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ABSTRACT: A designed peptide named LZ1 with 15 amino acid residues containing strong antimicrobial activity against bacteria pathogens of acne vulgaris including Propionibacterium acnes, Staphylococcus epidermidis and S. aureus. Especially, it exerted strong anti-P. acnes ability. The minimal inhibitory concentration against three strains of P. acnes was only 0.6 µg/ml, which is 4 times lower than that of clindamycin. In experimental mice skin colonization model, LZ1 significantly reduced the number of P. acnes colonized on the ear, P. acnes-induced ear swelling, and inflammatory cell infiltration. It ameliorated inflammation induced by P. acnes by inhibiting the secretion of inflammatory factors including tumor necrosis factor-α (TNF-α) and interleukin (IL)-1β. LZ1 showed little cytotoxicity on human keratinocyte and hemolytic activity on human blood red cells. Furthermore, LZ1 was very stable in human plasma. Combined with its potential bactericidal and anti-inflammatory properties, simple structure and high stability, LZ1 might be an ideal candidate for the treatment of acne.PLoS ONE 01/2013; 8(8):e72923. · 3.53 Impact Factor
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ABSTRACT: This study was conducted to compare lipid components of sebum from persons from three ethnic backgrounds-Caucasian, African American and Northern Asian. Men and women with no acne in two age groups (18‒25 y and 35‒45 y) were recruited. Skin surface hydration (SkiCon 200EX and NovaMeter), barrier function (Delfin VapoMeter), high-resolution clinical imaging, self-assessments and two pairs of sebutapes on the forehead that extracted the lipids on the surface of their skin were used. Significant differences (p < 0.05) in skin hydration between African Americans and Caucasians in both age groups were noted, with the order from highest to lowest absolute values: African American > Northern Asian > Caucasian. Transepidermal water loss (TEWL) measurements demonstrated that African Americans and Caucasians were significantly different (p < 0.05), with the trend being the inverse of the hydration trend-Caucasian > Northern Asian > African American, which would indicate better barrier function for African Americans with a lower TEWL. African American women had more total lipid production than Northern Asian or Caucasian women. When analyzing the three lipid classes (free fatty acids, triglycerides and wax esters), the trend became significant (p < 0.05) in the wax ester fraction when directly comparing African Americans with Caucasians. Additionally, six lipids were identified in the wax ester fractions that were significantly different in quantity (p < 0.05) between African Americans and Caucasians. These results identified significant differences in sebaceous lipid profiles across ethnic groups and determined that the differences correlated with skin barrier function.Dermato-endocrinology. 04/2013; 5(2):319-24.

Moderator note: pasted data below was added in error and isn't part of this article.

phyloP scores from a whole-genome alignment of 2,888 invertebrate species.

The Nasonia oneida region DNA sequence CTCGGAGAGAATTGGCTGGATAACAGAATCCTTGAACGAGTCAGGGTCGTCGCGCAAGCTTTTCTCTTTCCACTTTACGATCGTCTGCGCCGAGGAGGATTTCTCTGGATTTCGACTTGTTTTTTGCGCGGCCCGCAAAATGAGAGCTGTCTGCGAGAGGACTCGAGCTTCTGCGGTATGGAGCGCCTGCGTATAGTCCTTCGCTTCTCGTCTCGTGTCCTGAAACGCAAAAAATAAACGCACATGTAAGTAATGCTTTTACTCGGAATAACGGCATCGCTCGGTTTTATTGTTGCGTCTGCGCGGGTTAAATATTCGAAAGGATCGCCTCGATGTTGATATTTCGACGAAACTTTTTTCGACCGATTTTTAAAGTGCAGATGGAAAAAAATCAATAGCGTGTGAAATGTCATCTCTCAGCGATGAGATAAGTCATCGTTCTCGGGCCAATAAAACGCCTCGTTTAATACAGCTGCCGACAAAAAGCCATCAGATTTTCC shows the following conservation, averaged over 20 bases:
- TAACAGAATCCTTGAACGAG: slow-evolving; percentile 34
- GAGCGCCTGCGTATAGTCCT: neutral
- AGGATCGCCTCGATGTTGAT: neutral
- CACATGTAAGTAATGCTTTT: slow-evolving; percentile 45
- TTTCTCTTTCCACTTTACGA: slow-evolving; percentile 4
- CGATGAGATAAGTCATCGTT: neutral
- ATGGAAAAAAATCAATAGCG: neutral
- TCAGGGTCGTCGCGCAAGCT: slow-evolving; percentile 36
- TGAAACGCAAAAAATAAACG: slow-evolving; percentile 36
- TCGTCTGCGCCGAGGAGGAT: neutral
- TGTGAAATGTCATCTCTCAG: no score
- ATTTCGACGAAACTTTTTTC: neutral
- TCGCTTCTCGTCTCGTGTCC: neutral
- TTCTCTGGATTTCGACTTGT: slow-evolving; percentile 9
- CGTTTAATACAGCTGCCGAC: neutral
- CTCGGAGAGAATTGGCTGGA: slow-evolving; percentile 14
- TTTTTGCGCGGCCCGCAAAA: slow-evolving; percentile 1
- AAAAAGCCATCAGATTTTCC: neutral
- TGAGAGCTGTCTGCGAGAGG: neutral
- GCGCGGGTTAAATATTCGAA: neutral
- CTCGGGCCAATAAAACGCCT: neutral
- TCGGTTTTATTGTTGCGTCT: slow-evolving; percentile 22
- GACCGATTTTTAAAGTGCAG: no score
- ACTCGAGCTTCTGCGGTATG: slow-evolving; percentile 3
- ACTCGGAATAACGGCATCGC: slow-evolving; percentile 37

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ABSTRACT: The anterior nares are an important reservoir for opportunistic pathogens and commensal microorganisms. A barcoded Illumina paired-end sequencing method targeting the 16S rRNA V1-2 hypervariable region was developed to compare the bacterial diversity of the anterior nares across distinct human populations (volunteers from Germany vs a Babongo Pygmy tribe, Africa). Of the 251 phylotypes detected, 231 could be classified to the genus level and 109 to the species level, including the unambiguous identification of the ubiquitous Staphylococcus aureus and Moraxella catarrhalis. The global bacterial community of both adult populations revealed that they shared 85% of the phylotypes, suggesting that our global bacterial communities have likely been with us for thousands of years. Of the 34 phylotypes unique to the non-westernized population, most were related to members within the suborder Micrococcineae. There was an even more overwelming distinction between children and adults of the same population, suggesting a progression of a childhood community of high diversity comprising species of Moraxellaceae and Streptococcaceae to an adult community of lower diversity comprising species of Propionibacteriaceae, Clostridiales Incertae Sedis XI, Corynebacteriaceae and Staphylococcaceae. Thus, age was a stronger factor for accounting for differing bacterial assemblages than the origin of the human population sampled.Environmental Microbiology 12/2013; · 6.24 Impact Factor